By Hermann Hesse
I came across this short novel in college, when I was first introduced to all things Eastern: religion, literature, and history. It's about this notion that life is a journey you should undertake as an adventure, and you should never think there's a single goal to be reached. This is what a young man named Siddhartha learns while traveling through ancient India. At the time I read it, turning 20, I was waiting for things to unfold before me. I kept thinking, "Oh, when I get out of college, then I'll start my life." I found Siddhartha's quest to be a powerful lesson: The answer is in the journey. It has stuck with me and comforted me at different points in my life.
By John Updike
No author captures the feeling of this country the way Updike does. These four novels—my all-time favorite books—follow one man, Rabbit (born Harry Angstrom), from his post-high school years in a blue-collar Pennsylvania city until his death. The result is an amazing history of America, especially what it was like to be an average Joe from the 1950s through the 1980s. If I have any understanding of the 1960s—the years when I was a baby—it's mostly from Rabbit.
By Joseph Mitchell
Mitchell was a writer for The New Yorker, and this is a collection of essays and stories about New York City in the early to mid-20th century. Most of the people he profiled were ordinary New Yorkers—like an old Staten Islander recalling the oyster business in that area—but through his writing, they become the most fascinating characters. I did a movie about Mitchell with my friend Stanley Tucci called Joe Gould's Secret. (Gould was one of Mitchell's subjects.) What I love most about this book is that the city it portrays has all but vanished from the one I live in now.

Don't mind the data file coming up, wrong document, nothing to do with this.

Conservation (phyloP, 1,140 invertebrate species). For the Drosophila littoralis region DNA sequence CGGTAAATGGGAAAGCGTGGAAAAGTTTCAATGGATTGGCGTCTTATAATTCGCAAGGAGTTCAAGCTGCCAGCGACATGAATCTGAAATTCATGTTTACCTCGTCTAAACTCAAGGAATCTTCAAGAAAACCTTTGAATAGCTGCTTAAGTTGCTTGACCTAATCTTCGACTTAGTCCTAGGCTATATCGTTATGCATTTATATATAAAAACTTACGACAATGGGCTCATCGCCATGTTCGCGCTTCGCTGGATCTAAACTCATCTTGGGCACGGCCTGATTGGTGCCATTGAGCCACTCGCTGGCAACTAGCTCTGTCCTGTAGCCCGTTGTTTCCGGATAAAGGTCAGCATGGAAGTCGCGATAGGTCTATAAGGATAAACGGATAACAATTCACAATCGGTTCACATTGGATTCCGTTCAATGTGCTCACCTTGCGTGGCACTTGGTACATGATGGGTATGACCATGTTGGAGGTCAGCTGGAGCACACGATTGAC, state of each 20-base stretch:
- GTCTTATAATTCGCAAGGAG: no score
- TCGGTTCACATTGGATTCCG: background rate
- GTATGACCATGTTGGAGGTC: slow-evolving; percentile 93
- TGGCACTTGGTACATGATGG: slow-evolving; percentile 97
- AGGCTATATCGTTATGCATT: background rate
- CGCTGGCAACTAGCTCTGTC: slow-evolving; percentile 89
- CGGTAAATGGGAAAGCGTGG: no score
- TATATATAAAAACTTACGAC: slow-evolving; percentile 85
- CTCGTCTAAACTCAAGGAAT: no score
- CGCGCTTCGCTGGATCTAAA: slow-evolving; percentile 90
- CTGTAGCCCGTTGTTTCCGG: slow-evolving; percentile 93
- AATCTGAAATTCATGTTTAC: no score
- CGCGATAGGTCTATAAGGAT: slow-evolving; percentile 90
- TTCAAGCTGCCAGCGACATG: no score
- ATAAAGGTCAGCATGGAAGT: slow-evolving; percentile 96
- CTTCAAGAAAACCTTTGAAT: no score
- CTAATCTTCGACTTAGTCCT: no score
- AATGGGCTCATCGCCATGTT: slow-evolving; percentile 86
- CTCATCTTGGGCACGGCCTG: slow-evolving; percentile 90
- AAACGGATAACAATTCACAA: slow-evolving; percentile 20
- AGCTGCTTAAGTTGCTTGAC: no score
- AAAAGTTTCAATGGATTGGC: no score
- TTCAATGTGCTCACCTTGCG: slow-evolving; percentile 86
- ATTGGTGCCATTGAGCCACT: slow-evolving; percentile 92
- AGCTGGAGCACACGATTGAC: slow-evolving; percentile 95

By Laura Ingalls Wilder
This is the first in a series of books that are based on Wilder's childhood, in the late 1800s. I love stories that give me a perspective on how easy American life has become in the 21st century. This was my introduction to what the people who settled this country went through. It's about how the Ingalls family spends the days just trying to obtain food and shelter and how the hardships they endure bring them closer together.
By Willa Cather
This is another story of intrepid pioneers—a novel told primarily from the point of view of a boy, Jim, who lives near a girl whose family left Europe for the Nebraska prairie. I reread this novel every couple of years because Cather beautifully depicts the place and the people of that era—people who were tough and resourceful. Life now is physically so easy—how much time do we have to spend planting wheat or baking bread?—and the challenges have changed so much. It's appealing to be reminded of what hardy stock we come from.
By John Steinbeck
I love John Steinbeck. Like Updike, he is one of the great observers of American life. This is a chronicle of a trip Steinbeck took with his dog, Charley, in 1960 when they traveled cross-country in a camper van. Steinbeck watches a school anti-desegregation demonstration in the South and gives a firsthand account of how ugly things were. Other passages are more rueful and funny. His companion, the dog, has his own opinions about everything. It's such an intimate tale of these two souls going across the United States.